Much improved, but still a way to go….
I think in total I’ve been to the Gallois around 3 times before this evening. The first time was back in 2006 when I just started working and it was recommended by a friend. I remember being wowed by the then novelty “French” standards of service and the dainty presentation and impressive cooking of dishes. The then fiancée and I felt it was the best restaurant in Cardiff. However as the trend generally goes things did not improve from there and I think it was in 2007-8 that we brought the father in law to try. We were served burnt fillet steak which was raw in the middle when medium rare was asked for, and the general quality of the dishes were way below par. A return therefore was not imminent.
Until this month, where news of a new chef and glowing reviews from my work colleagues rekindled that buzz that the mention of the place used to give me. It was time to retry this old favourite but this time round I have a much improved insight into the world of good food (!).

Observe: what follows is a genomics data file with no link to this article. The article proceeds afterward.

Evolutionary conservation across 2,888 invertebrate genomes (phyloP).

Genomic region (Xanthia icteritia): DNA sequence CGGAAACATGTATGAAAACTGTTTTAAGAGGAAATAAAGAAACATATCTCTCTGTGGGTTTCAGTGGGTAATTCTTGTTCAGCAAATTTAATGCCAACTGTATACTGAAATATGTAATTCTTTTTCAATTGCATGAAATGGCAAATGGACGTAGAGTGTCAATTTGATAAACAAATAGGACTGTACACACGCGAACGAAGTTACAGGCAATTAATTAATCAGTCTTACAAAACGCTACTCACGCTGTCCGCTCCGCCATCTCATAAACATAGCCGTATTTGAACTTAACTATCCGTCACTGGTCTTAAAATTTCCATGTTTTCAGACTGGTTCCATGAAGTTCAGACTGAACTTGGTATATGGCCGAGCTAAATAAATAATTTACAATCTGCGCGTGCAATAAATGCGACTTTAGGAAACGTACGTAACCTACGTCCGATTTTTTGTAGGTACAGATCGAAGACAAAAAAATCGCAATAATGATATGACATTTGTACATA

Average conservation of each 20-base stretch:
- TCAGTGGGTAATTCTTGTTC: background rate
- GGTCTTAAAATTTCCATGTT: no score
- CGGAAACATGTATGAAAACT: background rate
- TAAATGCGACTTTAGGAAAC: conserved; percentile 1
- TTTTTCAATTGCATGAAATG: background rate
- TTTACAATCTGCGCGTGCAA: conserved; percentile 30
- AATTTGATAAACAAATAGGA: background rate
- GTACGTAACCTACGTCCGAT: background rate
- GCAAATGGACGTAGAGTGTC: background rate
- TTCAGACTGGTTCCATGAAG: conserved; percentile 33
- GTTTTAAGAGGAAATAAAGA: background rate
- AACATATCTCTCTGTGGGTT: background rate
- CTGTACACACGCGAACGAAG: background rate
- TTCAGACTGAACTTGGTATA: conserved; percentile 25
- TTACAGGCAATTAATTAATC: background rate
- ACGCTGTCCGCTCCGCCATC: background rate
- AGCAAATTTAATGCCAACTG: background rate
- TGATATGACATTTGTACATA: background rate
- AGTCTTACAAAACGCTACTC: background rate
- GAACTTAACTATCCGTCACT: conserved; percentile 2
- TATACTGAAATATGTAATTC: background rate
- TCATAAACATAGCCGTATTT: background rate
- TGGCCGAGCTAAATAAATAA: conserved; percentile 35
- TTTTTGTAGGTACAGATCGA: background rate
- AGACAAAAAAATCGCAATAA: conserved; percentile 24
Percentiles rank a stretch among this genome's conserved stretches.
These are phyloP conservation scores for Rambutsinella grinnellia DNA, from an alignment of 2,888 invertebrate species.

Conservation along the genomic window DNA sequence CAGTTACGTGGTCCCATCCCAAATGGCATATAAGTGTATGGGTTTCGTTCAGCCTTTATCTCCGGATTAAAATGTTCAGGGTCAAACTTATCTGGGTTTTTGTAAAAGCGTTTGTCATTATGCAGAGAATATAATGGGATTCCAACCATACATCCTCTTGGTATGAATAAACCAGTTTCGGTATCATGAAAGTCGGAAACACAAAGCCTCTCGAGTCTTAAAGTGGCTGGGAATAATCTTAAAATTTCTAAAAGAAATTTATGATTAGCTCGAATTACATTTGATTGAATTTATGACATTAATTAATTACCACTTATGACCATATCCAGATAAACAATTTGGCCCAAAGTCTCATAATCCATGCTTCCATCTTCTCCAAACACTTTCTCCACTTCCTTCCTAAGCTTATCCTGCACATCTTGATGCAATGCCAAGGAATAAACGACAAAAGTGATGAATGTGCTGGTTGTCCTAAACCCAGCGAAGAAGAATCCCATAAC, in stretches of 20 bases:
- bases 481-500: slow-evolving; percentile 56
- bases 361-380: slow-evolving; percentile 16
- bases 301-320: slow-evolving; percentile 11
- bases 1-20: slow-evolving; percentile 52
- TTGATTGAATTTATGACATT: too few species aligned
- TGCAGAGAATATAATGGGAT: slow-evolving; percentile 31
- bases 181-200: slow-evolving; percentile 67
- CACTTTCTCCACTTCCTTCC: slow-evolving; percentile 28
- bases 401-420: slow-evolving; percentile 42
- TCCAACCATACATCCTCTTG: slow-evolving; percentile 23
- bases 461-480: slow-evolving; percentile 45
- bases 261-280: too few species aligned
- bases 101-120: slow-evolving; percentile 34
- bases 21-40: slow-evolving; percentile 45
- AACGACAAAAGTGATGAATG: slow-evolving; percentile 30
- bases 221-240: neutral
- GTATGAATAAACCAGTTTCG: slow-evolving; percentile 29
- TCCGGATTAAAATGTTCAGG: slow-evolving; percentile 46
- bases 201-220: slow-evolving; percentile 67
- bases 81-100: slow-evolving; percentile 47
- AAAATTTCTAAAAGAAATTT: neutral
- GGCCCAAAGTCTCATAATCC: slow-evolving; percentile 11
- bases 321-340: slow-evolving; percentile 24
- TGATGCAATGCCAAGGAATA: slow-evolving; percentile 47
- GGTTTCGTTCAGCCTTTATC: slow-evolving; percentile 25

Service hasn’t changed much. Most of the waiting staff are still from France, which pretty much means high-end attention to detail. I was particularly pleased that they were well knowledged of the ingredients of each dish especially when we had to quiz them on their suitability for pregnant women!
The interior is identical to before; a 2 level dining area with simple minimalistic furniture in a dim setting. For drinks we had a beer from France that I can’t remember the name of which tasted slightly sweet and a non-alcoholic cocktail for the soon mum-to-be boss. The wine list itself wasn’t bad and prices were fair, but I was unable to finish a whole bottle by myself so no order was made.
Right onto the food. They have certainly tried to up their game in providing plenty of freebies throughout the course of the evening (one before every course!).
A thin almost biscuit of cheese and rosemary was pretty and welcomingly crunchy, but was too cheesy for a pre-meal treat. The deep fried ball of cheese (multiple types) was also very strong but commendable in terms of the filling consistency. The minced aubergine with tomato on top was the best of the three; wonderful creamy and slightly garlicky aubergine worked well with the added zing of the tomato. Not bad at all.
Since the Mrs couldn’t eat the cheese ball we were complimented an alternative amuse bouche of a pork rillette with miniature onion rings. This was deliciously moist and the onion rings were excellently crisp.